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Ebola


State Department of Health requests that districts disseminate information on Ebola outbreak in West Africa

The fall and winter months often mean more cold symptoms, influenza and occasional fevers. This season is no different, but recent media reports about communicable diseases in New York City and Dallas, Texas, have prompted our school to both review its procedures for preventing the spread of illnesses (such as the flu and colds) and also to respond to requests from the New York State Department of Health (DOH) and the New York State Education Department (SED) to distribute information about Ebola.

“Exceedingly small” likelihood of Ebola occurring in schools

To date, only four people in the United States have tested positive for Ebola in the last six months out of the thousands who have traveled to Guinea, Liberia and Sierra Leone, where the outbreak began. The DOH is monitoring the case of a physician in New York City who traveled to the area on a humanitarian trip. According to the DOH and SED, however, “The likelihood of a student with symptoms of Ebola presenting in a school in New York is exceedingly small.” In an abundance of caution, though, districts across the state are being proactive and sharing tips on how to help prevent the spread of illnesses, as well as facts about Ebola.

Facts about Ebola 
  • Ebola is a rare disease found mostly in African countries. The first Ebola species was identified in 1976, and the disease has occurred sporadically in Africa since that time. Here are other facts you should note about the disease:
  • Ebola is ONLY spread through direct contact with the blood or bodily fluids of a person who is sick and is exhibiting symptoms or through touching such contaminated objects as needles and syringes.
  • Ebola does NOT spread through casual contact.
  • Ebola is NOT spread through the air and doesn’t appear to stick to surfaces.
  • Ebola is NOT spread through water or through food grown or legally purchased in the United States.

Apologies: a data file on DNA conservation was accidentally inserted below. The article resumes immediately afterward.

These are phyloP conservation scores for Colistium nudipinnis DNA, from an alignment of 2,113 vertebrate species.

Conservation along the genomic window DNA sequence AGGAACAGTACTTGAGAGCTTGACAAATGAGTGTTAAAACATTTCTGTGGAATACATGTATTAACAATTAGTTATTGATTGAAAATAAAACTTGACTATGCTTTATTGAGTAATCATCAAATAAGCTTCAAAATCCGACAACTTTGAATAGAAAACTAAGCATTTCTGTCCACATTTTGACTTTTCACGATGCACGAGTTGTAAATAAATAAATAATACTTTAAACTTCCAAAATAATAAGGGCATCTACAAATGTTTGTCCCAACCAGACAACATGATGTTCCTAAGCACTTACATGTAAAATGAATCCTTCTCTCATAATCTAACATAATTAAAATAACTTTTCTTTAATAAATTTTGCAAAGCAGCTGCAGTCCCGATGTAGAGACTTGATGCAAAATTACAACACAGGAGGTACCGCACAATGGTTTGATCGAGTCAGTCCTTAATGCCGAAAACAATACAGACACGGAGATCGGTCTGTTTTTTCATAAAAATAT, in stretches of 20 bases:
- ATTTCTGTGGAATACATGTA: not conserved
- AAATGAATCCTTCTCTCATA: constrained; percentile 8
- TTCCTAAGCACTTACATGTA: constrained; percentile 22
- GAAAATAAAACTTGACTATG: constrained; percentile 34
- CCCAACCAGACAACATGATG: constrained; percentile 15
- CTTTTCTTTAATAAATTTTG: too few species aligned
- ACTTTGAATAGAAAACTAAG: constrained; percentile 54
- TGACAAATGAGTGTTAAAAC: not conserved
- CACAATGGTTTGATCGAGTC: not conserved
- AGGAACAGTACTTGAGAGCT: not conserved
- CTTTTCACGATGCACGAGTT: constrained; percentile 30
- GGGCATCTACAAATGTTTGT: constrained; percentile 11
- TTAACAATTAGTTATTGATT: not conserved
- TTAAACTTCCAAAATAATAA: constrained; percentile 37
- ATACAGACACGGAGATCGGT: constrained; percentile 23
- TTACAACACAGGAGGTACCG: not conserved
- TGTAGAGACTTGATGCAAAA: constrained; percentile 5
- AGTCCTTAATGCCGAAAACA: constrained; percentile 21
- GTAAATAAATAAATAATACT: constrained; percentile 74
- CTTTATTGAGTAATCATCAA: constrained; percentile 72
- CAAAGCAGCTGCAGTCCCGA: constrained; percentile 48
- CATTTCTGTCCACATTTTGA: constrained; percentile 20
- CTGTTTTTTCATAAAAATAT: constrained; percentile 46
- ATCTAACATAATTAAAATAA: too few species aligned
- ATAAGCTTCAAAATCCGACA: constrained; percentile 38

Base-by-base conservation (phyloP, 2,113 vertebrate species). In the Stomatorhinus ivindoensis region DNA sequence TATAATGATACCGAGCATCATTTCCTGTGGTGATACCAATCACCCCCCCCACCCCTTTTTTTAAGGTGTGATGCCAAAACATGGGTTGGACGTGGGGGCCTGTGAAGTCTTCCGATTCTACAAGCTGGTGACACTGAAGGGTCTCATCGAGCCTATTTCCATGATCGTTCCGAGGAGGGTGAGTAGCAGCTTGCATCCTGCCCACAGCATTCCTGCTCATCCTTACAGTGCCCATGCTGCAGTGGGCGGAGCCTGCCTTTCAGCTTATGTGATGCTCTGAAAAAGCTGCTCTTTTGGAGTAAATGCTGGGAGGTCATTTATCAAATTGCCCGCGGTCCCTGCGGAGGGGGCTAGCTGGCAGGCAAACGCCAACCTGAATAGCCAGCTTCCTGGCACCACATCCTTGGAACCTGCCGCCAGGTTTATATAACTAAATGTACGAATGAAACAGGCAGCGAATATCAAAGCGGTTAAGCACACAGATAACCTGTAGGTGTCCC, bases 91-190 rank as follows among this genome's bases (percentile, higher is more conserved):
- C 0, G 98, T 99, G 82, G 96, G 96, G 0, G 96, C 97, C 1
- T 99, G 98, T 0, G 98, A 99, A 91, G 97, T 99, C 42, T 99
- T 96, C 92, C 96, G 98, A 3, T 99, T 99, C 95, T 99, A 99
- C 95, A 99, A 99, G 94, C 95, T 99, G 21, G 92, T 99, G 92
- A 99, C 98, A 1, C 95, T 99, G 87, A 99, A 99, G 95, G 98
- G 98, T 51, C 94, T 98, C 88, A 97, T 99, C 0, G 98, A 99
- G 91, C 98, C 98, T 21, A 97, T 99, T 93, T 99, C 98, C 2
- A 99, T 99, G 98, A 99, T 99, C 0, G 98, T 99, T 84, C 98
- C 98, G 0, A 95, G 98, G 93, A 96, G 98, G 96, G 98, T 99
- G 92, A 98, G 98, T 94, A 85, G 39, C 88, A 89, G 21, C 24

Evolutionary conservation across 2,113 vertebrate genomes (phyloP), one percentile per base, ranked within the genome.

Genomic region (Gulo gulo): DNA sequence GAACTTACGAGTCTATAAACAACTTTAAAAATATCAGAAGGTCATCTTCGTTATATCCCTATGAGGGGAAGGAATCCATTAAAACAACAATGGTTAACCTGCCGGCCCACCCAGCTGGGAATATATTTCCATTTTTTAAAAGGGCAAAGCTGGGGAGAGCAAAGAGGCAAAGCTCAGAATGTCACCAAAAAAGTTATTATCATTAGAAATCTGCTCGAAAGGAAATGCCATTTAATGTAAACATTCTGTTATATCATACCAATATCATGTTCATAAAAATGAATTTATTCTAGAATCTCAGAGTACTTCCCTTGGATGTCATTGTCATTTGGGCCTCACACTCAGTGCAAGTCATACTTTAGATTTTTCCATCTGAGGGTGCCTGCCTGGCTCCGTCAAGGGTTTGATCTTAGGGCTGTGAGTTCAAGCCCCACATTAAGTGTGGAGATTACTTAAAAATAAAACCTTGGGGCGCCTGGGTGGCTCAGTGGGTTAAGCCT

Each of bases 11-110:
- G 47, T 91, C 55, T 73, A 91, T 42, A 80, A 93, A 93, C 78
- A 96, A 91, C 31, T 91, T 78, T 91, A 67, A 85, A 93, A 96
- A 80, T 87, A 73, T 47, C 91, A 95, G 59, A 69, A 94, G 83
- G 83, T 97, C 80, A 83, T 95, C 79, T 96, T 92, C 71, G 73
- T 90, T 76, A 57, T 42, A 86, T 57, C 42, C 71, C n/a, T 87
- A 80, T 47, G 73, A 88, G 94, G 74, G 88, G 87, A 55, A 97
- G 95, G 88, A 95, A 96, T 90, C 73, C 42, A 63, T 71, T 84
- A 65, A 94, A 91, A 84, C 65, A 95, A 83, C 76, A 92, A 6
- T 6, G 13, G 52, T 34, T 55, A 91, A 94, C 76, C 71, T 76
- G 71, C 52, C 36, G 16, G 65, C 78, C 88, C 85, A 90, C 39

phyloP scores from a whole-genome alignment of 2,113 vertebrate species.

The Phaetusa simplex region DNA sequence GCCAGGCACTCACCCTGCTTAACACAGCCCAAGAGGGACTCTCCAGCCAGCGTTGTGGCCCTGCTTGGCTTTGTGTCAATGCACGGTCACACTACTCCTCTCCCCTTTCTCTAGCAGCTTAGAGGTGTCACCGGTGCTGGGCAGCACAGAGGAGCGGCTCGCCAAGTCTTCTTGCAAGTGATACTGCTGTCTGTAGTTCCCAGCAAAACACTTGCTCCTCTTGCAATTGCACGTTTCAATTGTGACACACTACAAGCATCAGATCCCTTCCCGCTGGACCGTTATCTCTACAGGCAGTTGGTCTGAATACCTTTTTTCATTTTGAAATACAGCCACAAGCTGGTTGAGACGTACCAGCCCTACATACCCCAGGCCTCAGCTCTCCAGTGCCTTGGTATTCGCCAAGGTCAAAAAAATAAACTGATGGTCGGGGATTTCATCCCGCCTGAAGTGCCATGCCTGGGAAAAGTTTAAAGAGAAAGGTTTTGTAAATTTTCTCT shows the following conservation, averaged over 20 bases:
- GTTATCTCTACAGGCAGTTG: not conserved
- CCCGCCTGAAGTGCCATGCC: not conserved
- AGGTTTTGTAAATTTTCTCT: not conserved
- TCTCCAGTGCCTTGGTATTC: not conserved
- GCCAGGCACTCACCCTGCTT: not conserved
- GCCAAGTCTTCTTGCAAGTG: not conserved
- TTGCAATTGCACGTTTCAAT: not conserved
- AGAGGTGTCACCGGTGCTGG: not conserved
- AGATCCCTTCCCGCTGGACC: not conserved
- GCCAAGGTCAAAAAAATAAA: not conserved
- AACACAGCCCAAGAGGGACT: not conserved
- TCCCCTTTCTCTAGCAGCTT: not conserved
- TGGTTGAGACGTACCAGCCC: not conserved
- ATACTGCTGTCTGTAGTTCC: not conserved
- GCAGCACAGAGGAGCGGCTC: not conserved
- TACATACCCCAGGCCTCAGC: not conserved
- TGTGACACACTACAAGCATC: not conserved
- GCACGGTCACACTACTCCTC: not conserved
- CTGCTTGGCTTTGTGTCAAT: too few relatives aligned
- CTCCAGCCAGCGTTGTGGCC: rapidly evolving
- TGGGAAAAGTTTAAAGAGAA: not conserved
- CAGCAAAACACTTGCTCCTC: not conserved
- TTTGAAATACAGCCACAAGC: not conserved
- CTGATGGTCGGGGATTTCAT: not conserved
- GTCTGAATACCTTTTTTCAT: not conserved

• Ebola patients cannot infect other people before they show signs of the illness.
  • Health care workers and family/friends of an infected person are at highest risk of being exposed to the Ebola virus.
  • Symptoms can appear between two and 21 days after exposure. 

Many Ebola symptoms similar to those of other illnesses

The symptoms of Ebola include fever (greater than 101.5?F or 38.6?C), severe headache, muscle pain, weakness, diarrhea, vomiting, abdominal pain and unexplained bleeding or bruising. Since many of these symptoms are similar to those for colds and the flu, it’s important to keep in mind that the chances of getting Ebola are extremely low (unless a person has traveled to an affected area), while also acting to prevent more common illnesses.

Lyncourt School previously released the CDC document “Stopping the spread of germs at home, work and school.” Recommendations for preventing the spread of the Ebola virus are much like those for preventing the spread of the flu. For example, parents are always asked to keep children home if they have a fever, vomiting or diarrhea. Other tips are as follows:
  • Wash your hands often with soap and water.  If soap and water are not available, use hand sanitizers.
  • Cover your cough. Use a tissue to cover your nose and mouth when coughing or sneezing; throw the tissue away after using it.
  • Avoid close contact with people who have colds or the flu.
  • Avoid touching your eyes, nose and mouth (germs spread this way).
  • Clean and disinfect commonly touched surfaces, such as doorknobs, faucet handles and toys.

Lyncourt School’s current practices include the use of a multipurpose, neutral pH hospital-grade quaternary disinfectant at least three times a week on all horizontal surfaces and common touch points (doorknobs, phones, drinking fountains, etc.) and a heavy duty cleaning once a week.

The district is staying informed through continued contact with local and state health agencies. These agencies have provided some recommendations to school health offices, such as reviewing infection control practices, maintaining proper procedures when interacting with ill students and ensuring adequate supplies of personal protective equipment (e.g., gloves). It is expected that the Centers for Disease Control and Prevention (CDC) and state and local health agencies will issue additional guidance specific to school districts if necessary.

Additional resources

Facts about Ebola in the United States:

http://www.cdc.gov/vhf/ebola/pdf/infographic.pdf
Difference between infections spread through air vs. those spread by droplets:
http://www.cdc.gov/vhf/ebola/pdf/infections-spread-by-air-or-droplets.pdf
The New York State Department of Health:
http://www.health.ny.gov/diseases/communicable/ebola/
The Centers for Disease Control and Prevention:
http://www.cdc.gov/vhf/ebola/index.html
Statewide School Health Services Center:
http://www.schoolhealthservicesny.com/
The New York City Department of Health and Mental Hygiene:
http://www.nyc.gov/html/doh/html/diseases/ebola.shtml
Ebola and the evaluation of a returned traveler:
http://www.cdc.gov/vhf/ebola/pdf/ebola-algorithm.pdf 
 

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Lyncourt Union Free School District
Mr. James Austin, Superintendent
2707 Court Street
Syracuse, New York 13208
315.455.7571
www.lyncourtschool.org